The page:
As stated, the parties can negotiate most of the terms and conditions of the Fideicomiso agreement. The Trustee must obtain a permit from the SRE to acquire the real estate in trust if the Beneficiaries are foreigners. The Fideicomiso agreement must be executed before a Mexican notary, who will register it in the Public Registry of Property. While the costs of establishing a Fideicomiso and closing on the acquisition vary depending on the value of the property, the Trustee, and the location of the real estate, costs range from 5% to 10% of the purchase price. Typical costs include the fee to obtain a certificate of no liens, appraisal fee, notary fees, and real estate transfer tax which, depending on the State, ranges from 2% to 4% of the appraised value of the property. The Trustee also charges annual fees, which may range from $300 to $2,000, and additional fees in the event of a later transfer.
Steps to Closing
Other than the fact that the buyer is purchasing through a Fideicomiso, the purchase transaction is essentially the same as any other real estate transaction in Mexico. The buyer must make sure that:
- the seller holds valid, unencumbered title to the real estate;
- there are no taxes due on, or liens attached to, the property;
- the terms of the sale are evidenced by a written purchase contract or promissory contract if money is paid in advance of closing;
- the Fideicomiso agreement correctly describes the terms negotiated with the seller and the bank;
- the buyer obtains a certificate of no liens;
- the buyer obtains title insurance (such insurance may be obtained from Stewart Title Guaranty Company, First American Title Insurance, Chicago Title, to name a few); '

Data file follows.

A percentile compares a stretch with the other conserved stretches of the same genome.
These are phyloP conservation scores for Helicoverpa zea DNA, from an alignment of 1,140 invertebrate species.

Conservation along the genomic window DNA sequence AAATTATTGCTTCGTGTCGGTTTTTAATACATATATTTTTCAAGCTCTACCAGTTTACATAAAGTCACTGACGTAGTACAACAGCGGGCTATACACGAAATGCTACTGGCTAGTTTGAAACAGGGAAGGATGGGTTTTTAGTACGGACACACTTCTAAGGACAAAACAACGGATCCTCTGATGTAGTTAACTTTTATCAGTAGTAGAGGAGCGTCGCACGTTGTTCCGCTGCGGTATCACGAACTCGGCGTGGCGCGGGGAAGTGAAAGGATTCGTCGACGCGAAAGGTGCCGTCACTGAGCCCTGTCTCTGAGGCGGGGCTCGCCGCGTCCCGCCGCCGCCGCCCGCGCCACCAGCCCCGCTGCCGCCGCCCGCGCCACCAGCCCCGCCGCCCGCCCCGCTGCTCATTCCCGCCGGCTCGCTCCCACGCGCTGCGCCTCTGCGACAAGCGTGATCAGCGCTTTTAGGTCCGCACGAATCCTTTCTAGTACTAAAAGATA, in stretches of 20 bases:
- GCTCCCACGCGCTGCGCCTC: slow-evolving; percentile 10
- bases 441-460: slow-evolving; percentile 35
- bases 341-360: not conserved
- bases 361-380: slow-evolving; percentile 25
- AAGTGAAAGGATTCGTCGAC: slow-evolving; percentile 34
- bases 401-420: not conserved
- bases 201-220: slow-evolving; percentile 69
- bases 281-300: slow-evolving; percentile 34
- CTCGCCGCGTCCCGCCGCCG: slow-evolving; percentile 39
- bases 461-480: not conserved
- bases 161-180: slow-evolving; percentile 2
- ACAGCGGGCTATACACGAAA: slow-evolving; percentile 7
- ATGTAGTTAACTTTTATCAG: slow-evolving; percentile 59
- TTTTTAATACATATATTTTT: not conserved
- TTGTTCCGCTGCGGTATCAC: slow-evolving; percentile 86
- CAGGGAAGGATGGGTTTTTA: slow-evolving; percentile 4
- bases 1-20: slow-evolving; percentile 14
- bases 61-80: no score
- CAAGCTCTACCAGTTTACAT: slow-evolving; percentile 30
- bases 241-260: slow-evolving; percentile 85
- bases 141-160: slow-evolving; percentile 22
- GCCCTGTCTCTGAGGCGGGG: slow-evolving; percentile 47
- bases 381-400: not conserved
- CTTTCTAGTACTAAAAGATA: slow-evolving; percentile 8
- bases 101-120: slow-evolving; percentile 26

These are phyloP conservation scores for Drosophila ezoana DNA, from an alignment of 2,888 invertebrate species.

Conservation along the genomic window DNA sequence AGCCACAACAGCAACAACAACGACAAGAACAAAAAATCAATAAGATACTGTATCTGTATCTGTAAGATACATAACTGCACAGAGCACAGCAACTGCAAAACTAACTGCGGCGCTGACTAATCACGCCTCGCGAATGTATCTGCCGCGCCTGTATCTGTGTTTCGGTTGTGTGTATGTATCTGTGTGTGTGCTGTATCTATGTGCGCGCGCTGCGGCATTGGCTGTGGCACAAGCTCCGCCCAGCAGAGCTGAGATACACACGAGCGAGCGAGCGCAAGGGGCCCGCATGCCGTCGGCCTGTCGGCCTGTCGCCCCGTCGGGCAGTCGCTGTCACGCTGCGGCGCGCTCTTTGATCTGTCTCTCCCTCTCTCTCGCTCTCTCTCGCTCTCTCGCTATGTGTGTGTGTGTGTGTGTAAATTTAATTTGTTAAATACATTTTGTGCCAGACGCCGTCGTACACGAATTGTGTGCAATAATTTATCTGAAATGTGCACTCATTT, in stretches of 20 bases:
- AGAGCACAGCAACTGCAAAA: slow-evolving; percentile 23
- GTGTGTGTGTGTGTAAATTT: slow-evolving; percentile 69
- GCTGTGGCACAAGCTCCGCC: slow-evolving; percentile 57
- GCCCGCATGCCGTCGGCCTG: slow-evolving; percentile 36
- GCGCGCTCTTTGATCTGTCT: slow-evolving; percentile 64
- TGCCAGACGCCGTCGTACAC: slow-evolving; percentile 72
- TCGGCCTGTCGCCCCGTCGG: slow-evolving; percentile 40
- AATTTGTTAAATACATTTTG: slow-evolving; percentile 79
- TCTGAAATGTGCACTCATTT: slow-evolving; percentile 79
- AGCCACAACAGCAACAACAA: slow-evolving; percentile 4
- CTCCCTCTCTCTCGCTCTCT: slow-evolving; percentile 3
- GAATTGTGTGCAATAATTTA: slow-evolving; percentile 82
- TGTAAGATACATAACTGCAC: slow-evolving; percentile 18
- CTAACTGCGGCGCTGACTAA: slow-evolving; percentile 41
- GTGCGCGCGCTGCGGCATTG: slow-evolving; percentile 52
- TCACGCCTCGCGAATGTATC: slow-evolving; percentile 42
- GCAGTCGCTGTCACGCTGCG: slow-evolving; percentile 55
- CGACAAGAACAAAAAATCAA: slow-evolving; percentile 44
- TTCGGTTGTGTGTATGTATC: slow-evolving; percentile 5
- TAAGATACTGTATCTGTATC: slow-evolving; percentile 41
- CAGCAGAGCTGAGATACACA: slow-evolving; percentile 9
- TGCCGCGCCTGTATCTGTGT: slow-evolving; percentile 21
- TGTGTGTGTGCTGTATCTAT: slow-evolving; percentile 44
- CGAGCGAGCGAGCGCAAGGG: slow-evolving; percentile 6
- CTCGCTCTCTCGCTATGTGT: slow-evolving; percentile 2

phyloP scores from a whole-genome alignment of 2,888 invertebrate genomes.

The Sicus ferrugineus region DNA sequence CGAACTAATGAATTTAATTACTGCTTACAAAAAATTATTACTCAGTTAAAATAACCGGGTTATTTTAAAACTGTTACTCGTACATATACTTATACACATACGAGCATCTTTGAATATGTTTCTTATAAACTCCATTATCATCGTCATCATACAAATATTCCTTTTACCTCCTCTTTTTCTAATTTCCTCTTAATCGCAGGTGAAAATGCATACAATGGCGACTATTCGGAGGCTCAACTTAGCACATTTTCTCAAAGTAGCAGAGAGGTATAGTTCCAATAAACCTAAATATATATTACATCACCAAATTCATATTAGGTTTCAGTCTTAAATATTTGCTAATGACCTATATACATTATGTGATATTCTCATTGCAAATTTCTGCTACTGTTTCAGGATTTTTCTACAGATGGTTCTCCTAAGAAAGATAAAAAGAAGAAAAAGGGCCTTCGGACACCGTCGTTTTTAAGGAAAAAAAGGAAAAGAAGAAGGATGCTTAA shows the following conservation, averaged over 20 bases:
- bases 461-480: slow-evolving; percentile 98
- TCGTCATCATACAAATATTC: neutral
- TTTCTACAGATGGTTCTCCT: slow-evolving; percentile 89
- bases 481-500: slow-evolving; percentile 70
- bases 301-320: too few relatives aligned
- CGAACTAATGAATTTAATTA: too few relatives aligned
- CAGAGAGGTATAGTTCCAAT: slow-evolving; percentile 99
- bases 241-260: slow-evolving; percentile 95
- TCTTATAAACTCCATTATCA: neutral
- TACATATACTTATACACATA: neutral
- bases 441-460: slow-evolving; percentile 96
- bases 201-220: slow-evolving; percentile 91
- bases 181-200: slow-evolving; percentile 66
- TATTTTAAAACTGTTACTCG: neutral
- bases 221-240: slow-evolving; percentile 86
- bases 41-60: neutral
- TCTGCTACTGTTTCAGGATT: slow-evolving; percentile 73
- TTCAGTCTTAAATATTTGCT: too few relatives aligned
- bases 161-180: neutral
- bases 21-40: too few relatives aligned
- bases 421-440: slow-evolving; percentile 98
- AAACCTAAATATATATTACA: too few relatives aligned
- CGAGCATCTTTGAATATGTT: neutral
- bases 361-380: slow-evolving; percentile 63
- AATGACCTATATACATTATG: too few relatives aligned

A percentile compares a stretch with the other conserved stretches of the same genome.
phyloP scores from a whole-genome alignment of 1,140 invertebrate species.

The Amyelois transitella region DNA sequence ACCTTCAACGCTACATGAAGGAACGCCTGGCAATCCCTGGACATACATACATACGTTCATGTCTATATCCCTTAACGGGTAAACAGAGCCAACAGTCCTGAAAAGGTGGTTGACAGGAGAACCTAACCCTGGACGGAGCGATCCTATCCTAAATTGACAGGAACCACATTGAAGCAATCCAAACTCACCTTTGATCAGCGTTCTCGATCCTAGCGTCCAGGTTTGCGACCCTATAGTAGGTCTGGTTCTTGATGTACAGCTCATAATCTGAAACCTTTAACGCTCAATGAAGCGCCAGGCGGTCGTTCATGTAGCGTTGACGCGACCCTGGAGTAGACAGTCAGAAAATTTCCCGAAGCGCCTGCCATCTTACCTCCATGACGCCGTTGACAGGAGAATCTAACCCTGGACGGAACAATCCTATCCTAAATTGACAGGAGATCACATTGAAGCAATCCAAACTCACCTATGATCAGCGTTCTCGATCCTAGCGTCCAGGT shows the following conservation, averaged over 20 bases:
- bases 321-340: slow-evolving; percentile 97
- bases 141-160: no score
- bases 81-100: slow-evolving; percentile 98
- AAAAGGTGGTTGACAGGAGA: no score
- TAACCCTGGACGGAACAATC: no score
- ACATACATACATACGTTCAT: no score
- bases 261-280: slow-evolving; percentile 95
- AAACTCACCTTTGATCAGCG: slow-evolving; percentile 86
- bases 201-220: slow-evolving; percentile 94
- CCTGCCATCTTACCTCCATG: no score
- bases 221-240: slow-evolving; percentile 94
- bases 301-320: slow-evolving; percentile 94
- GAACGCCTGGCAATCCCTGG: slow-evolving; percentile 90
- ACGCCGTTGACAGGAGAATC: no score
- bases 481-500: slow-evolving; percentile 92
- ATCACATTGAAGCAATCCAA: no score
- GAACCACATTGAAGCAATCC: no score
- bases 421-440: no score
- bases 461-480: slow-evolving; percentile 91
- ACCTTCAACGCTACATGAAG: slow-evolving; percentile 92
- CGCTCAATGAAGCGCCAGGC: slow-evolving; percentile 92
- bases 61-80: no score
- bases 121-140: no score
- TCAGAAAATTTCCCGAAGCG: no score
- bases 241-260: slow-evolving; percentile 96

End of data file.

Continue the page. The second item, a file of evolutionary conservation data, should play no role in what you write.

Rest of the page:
- the buyer obtains an appraisal of the real estate;
- the SRE issues a permit for the Fideicomiso;
- the Fideicomiso Agreement, which is incorporated into the escritura or deed, provides appropriate protections to the buyer; and
- the escritura/deed is registered in the Public Registry of Property.
Term/Termination of the Fideicomiso
The maximum initial term of a Fideicomiso is 50 years, which may be extended upon application to the SRE. Upon the termination of the Fideicomiso (and provided that the Grantor reserved no rights under the agreement), the real estate will be transferred to the person designated by the Beneficiary, provided that person is qualified to acquire the title (e.g., that the transferee is not a foreign national or entity that cannot acquire real estate in the Restricted Zone).
While purchasing real estate through a Fideicomiso may seem complicated, the process should not be an impediment to purchasing your dream beach house. Fideicomisos have been tried and tested over time. There is an enormous amount of foreign investment flowing into Mexico now through foreign residential real estate purchases in the Restricted Zone. The Mexican government does not want to lose this source of foreign investments. In fact, it is likely that the process will get easier in the future.
In the meantime, as long as you are patient and obtain competent counsel, you should have confidence in the Fideicomiso structure.